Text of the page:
A clinical trial funded by the Dutch Cancer Society (KWF) testing the effect of lithium of bowel cancer development in individuals with familial adenomatous polyposis (FAP) will now be performed in the Netherlands. FAP is a relatively uncommon genetic syndrome that affects about 1 in 7,000 to 1 in 22,000 people. FAP patients have mutations in their APC gene and develop hundreds of non-cancerous polyps and adenomas in their bowel. Without treatment nearly all of them will develop bowel cancer between the ages of 35 and 45.
The trial is set to recruit 10 young adult patients with FAP and will observe the patients before, during and after treatment with lithium for a total of 18 months. The researchers will collect evidence on the preventive effect of lithium on mutant stem cells and polyp formation, as well as test the safety profile of lithium. Results of the clinical trial are likely to build the basis for larger trials with more patients.
Sanne van Neerven, Ph.D. student who conducted the research, said: “Our clinical trial may reveal that lithium can be used to prevent cancer development in FAP individuals. But what is also important is that this trial can establish a proof of concept that manipulating competition between mutant cells and normal cells can be manipulated in such a way that the healthy cell outcompete the mutant cells. This is a novel strategy for cancer prevention and could be applied to many heritable cancer syndromes involving different mutations and organs, but more research is warranted in this area.”
Dr. Helen Rippon, chief executive at Worldwide Cancer Research said: “The discoveries made by Professor Vermeulen and his team are a huge breakthrough in our understanding of how bowel cancer develops. It’s amazing to see innovative research like this go from the lab to the clinic as it shows just how important early-stage discovery research is to starting new cancer cures. We are all very excited to see the results from this clinical trial and the future impact these findings might have on other people with inherited cancer syndromes.
“Around 1% of bowel cancers are caused by familial adenomatous polyposis (FAP). This may seem like a small number, but in the UK alone this means that over 400 people are diagnosed with bowel cancer caused by FAP every year. The only treatment option available for people with FAP is major surgery to remove the entire colon, which can be life altering and unfortunately cannot guarantee that cancer won’t develop. The launch of a clinical trial thanks to this incredible research will offer real hope to people that there could be a simple way to prevent bowel cancer in the future.”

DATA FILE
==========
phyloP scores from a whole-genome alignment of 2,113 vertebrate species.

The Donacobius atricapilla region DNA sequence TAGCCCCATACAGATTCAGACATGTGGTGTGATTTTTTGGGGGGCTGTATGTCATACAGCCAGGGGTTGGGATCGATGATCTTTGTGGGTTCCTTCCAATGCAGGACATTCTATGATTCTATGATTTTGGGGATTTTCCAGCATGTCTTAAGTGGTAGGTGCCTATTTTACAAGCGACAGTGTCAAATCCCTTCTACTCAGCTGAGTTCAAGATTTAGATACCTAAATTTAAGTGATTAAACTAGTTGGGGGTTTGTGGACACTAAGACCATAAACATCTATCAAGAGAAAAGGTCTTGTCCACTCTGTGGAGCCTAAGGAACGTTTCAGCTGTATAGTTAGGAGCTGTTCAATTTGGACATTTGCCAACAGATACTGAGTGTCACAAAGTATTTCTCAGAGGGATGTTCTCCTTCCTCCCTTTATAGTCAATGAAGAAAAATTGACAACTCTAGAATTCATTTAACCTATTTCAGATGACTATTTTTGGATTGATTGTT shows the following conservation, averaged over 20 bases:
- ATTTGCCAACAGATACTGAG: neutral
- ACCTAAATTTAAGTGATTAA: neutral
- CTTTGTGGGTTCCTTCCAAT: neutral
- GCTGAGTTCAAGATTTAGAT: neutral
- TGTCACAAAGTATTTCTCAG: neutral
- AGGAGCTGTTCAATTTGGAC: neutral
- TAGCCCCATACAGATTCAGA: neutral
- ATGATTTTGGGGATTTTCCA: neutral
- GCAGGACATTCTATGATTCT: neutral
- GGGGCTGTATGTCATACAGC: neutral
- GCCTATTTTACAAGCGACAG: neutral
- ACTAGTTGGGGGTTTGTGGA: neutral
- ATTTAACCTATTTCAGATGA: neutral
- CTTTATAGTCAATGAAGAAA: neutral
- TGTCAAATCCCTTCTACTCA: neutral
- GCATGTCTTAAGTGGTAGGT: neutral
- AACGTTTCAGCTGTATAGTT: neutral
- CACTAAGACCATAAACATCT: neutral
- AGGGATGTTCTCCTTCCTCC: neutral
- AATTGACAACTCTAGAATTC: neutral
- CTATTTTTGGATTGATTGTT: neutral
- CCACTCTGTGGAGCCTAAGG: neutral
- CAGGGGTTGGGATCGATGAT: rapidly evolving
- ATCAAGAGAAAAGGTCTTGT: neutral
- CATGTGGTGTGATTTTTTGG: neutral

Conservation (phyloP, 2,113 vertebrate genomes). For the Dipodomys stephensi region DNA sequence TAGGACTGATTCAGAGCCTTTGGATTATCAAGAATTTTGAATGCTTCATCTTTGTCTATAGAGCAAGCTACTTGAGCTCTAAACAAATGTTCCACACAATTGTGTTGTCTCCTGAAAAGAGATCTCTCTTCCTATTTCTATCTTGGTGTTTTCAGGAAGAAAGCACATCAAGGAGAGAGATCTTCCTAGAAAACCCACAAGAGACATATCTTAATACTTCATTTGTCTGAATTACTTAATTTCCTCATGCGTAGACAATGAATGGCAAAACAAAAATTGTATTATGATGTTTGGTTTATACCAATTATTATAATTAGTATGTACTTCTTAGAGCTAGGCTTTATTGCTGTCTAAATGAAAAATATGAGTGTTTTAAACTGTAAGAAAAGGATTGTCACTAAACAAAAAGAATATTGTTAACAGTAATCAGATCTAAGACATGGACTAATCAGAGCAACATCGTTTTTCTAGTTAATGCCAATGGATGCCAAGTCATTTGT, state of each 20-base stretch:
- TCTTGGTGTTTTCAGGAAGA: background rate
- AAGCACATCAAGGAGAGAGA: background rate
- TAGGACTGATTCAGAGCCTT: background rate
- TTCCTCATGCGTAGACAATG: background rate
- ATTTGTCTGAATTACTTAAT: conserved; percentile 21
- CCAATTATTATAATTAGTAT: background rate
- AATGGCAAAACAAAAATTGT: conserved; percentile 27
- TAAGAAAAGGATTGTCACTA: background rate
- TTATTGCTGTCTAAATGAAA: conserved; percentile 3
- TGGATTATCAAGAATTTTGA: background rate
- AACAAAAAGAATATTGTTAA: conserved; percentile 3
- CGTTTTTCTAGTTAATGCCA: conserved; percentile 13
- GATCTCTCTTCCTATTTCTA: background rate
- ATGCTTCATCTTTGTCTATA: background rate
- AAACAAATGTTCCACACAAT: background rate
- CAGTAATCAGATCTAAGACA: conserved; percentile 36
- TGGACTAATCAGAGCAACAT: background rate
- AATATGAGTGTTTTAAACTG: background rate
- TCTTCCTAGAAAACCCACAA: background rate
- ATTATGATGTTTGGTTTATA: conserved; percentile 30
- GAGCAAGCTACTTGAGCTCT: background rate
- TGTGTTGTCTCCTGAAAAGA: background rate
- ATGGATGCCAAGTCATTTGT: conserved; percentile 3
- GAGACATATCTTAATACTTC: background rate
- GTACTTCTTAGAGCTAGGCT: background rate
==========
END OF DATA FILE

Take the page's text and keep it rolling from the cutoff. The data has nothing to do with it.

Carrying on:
There is a surprisingly relatable description of depression and heartbreak from 3,000 years ago in Mesopotamia, the land between the Euphrates and Tigris rivers that hosted the peoples of Babylon and Assyria:
“If Depression continually falls upon him, he continually sighs, he eats bread and drinks beer but it does not go well for him, then says, ‘Oh, my heart!’ and is dejected, he is sick with Lovesickness; it is the same for a man and a woman.”
Sighing, eating bread, and drinking beer, but not feeling better: These are all recognizable qualities of a low mood or break-up in the 21st century. And yet this text was translated from what’s known as the Diagnostic Handbook— a series of 40 clay tablets that date to the first millennium B.C.E. Portions of copies of the tablets were recovered in what is now Iraq and Syria, and put together to make a complete book.
The tablets were written in the Akkadian language in a writing system called cuneiform, which involved the text being impressed onto wet clay tablets and then dried—not chiseled into hard stone, as it may look.
The clay tablets are almost alien in their appearance—these are strange, geometric grooves imprinted into rock— but they contain a treasure trove of all-too-human experiences that can feel uncannily similar to emotions we feel today.
Though the handbook and other similar texts from this period describe physical conditions including epilepsy, seizure, and skin lesions, Moudhy Al-Rashid, an assyriologist at the University of Oxford, has been especially focused on unearthing the parts that have an emotional or mental component to them, like the depression-like symptoms in this passage from a medical text that describes ailments caused by witchcraft:
“If a man eats (and) drinks, but it does not approach his flesh, he is sometimes pale, sometimes red, sometimes his face becomes darker and darker, he is worried, he is depressed, his heart is not up to speaking.”
A text from around 900 to 600 B.C.E. described people forgetting speech, losing their appetite, having nightmares, struggling to fall asleep, or having low libido: “He has no desire for [bread and] beer, he has no desire to go to a woman, his ‘heart’ cannot arouse him toward a woman; he babbles, he has repeated cramps, he is depressed, he continually pours out, he says, ‘Have mercy on me!’” (A note on the translations: When brackets are used, it means a word missing in the original text, and inferred from other original materials or copies. Parentheses are used to denote words that were added to make the phrases more legible in English.)
Behaviors that suggested confusion— like wandering around without realizing what you’re doing, laughing without reason, or crying out—were recorded. There are, in fact, two phrases referring to crying out—one is just a sound, and the other translates to, “Oh my heart!” or “Oh my insides!”